Professor Jonathan Reid at Bristol University is researching airborne transmission of coronavirus. “It is perhaps not surprising that while suspended in air, the small droplets could combine with background urban particles and be carried around,” he told The Guardian.
Setti has called pollution particles “micro-aeroplanes”, and said that the coronavirus droplets are their “passengers”.
Meanwhile, researchers in Germany have suggested that long-term exposure to NO2 and the damage that such exposure does to a person’s respiratory system “may be one of the most important contributors to fatality caused by the covid-19 virus”.
According to Yaron Ogen, at Martin Luther University Halle-Wittenberg in Germany, who conducted the research, “Poisoning our environment means poisoning our own body, and when it experiences chronic respiratory stress its ability to defend itself from infections is limited.”
The German research is also in its early stages, and has so far shown a strong correlation between high levels of air pollution and covid-19 fatality rates.
A separate study published on April 7 looked at fine particle pollution in the United States and found that even small increases in NO2 levels in the years before the pandemic were associated with far higher covid-19 death rates. Another paper noted that the high death rates seen in the north of Italy correlated with the highest levels of air pollution.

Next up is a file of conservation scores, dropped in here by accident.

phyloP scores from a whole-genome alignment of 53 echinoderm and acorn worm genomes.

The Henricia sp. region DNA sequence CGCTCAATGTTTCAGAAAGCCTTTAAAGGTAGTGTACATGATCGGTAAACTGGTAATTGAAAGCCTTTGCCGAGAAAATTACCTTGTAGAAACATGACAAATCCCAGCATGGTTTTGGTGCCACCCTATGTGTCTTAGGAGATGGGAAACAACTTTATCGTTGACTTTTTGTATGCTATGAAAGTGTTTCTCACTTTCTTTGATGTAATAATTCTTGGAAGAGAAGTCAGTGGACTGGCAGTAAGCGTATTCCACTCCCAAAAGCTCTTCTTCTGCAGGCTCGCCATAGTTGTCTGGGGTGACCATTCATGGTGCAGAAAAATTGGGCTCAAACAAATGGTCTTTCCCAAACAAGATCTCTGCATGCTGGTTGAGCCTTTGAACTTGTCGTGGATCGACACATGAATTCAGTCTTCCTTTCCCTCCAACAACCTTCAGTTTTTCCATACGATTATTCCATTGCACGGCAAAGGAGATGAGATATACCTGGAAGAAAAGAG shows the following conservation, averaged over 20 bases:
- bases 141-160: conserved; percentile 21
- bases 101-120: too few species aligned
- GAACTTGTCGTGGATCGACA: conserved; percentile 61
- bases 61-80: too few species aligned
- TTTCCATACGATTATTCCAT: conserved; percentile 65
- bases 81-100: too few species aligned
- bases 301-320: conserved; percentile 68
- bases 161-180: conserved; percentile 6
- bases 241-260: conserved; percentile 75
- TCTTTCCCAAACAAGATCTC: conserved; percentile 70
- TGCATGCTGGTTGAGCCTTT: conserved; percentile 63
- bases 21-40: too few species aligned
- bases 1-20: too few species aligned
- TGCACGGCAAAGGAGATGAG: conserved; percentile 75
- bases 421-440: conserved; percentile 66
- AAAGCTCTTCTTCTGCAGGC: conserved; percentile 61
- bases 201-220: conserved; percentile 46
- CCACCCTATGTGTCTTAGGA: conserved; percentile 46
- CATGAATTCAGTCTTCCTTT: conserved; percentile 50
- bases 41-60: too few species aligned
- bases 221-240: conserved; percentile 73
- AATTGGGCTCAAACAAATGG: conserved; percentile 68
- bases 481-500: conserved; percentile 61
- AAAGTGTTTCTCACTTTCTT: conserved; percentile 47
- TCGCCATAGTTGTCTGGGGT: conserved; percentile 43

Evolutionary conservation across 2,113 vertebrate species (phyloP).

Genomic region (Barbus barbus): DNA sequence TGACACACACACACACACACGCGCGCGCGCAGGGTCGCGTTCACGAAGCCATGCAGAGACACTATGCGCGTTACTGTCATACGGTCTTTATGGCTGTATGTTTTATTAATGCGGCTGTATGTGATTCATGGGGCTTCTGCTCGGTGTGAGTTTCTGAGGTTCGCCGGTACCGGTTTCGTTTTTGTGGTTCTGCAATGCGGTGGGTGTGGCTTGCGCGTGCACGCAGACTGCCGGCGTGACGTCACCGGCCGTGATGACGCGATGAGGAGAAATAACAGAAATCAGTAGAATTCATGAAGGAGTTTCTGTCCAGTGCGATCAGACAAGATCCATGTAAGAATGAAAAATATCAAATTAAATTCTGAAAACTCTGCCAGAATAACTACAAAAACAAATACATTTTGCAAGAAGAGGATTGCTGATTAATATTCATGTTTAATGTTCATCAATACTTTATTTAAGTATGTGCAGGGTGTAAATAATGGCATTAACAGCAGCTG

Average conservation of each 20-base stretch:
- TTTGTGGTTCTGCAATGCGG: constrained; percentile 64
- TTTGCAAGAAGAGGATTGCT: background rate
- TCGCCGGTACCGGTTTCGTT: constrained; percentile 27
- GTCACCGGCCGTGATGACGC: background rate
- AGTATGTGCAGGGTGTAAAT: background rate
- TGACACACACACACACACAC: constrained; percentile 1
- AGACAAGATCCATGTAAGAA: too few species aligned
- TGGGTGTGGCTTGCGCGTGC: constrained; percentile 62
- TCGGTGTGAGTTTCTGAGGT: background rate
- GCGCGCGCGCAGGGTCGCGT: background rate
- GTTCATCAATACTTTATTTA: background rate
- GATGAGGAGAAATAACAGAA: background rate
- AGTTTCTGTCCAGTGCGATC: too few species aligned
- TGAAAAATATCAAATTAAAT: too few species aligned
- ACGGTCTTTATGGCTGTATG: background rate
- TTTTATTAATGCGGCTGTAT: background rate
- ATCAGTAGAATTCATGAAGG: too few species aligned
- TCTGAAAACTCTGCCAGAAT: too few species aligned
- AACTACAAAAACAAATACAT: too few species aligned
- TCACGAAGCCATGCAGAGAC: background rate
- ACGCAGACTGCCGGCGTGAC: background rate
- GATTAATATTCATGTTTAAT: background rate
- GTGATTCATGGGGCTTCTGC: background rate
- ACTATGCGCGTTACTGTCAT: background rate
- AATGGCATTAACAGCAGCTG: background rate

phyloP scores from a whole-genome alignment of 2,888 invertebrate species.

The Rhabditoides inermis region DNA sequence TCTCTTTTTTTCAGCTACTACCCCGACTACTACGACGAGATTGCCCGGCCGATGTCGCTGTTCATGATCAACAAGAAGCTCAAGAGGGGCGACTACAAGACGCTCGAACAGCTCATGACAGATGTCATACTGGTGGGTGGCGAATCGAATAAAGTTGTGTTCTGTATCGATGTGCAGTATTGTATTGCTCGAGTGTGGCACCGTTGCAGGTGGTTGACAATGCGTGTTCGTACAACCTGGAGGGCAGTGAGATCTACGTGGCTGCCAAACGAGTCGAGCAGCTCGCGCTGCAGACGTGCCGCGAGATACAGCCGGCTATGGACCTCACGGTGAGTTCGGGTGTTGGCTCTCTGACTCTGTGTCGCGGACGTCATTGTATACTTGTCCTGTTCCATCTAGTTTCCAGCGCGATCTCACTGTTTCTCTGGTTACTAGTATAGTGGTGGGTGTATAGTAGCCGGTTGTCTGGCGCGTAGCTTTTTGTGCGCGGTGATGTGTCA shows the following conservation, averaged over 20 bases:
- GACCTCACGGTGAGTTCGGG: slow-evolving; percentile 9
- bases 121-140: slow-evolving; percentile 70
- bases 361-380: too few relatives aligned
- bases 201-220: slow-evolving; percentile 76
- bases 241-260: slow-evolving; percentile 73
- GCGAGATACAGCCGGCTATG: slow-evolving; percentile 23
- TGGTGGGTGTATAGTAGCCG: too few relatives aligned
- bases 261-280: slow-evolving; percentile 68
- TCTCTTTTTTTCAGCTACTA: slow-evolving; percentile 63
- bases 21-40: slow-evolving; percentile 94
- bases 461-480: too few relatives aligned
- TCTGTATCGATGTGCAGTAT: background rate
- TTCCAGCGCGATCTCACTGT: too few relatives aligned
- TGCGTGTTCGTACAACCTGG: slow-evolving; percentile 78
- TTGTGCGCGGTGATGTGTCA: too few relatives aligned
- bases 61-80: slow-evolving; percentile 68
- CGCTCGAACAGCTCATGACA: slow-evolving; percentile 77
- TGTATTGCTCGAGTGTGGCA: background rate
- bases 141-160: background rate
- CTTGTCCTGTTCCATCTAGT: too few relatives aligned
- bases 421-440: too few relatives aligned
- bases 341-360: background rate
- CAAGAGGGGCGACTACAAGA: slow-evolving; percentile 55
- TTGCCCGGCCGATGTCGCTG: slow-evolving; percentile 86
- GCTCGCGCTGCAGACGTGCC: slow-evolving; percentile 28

The latest research, published in Science of the Total Environment, compared NO2 levels in January and February in 66 administrative regions with covid-19 deaths recorded up to March 19.
Ogen’s team found that 78 per cent of the 4,443 deaths were in four regions in northern Italy and one around Madrid. These five regions had the worst combination of NO2 levels and airflow conditions that prevented dispersal of air pollution.
Ogen noted that the Po Valley in Italy and Madrid were surrounded by mountains, which is known to trap polluted air, as is Hubei province in China, where the pandemic began.
Widespread lockdowns around the world have led to reduced vehicle traffic and air pollution. However, long-term exposure to dirty air before the pandemic may be more important than current levels of pollution. The Beddington incinerator continues to burn rubbish and regularly to break its pollution limits, with no sanctions applied by the Environment Agency, nor action taken by the people who commissioned it – councillors in Sutton, Kingston, Merton and Croydon.
Meanwhile, in Bexley this week, proposals to build another waste incinerator were approved, despite opposition from the public, councillors and their MP.
Across Britain, NO2 has been at illegal levels in most urban areas for the last decade.
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I live in Waddon where air quality is poor at the best of times thanks to the level of traffic and the incinerator in Beddington.And where longevity is already below the national average. And on top of that we could now be more vulnerable to the fatal effects of the coronavirus.Well at least we’ve still got the big skies and the brilliant sunsets even if the latter may be caused by pollutiuon.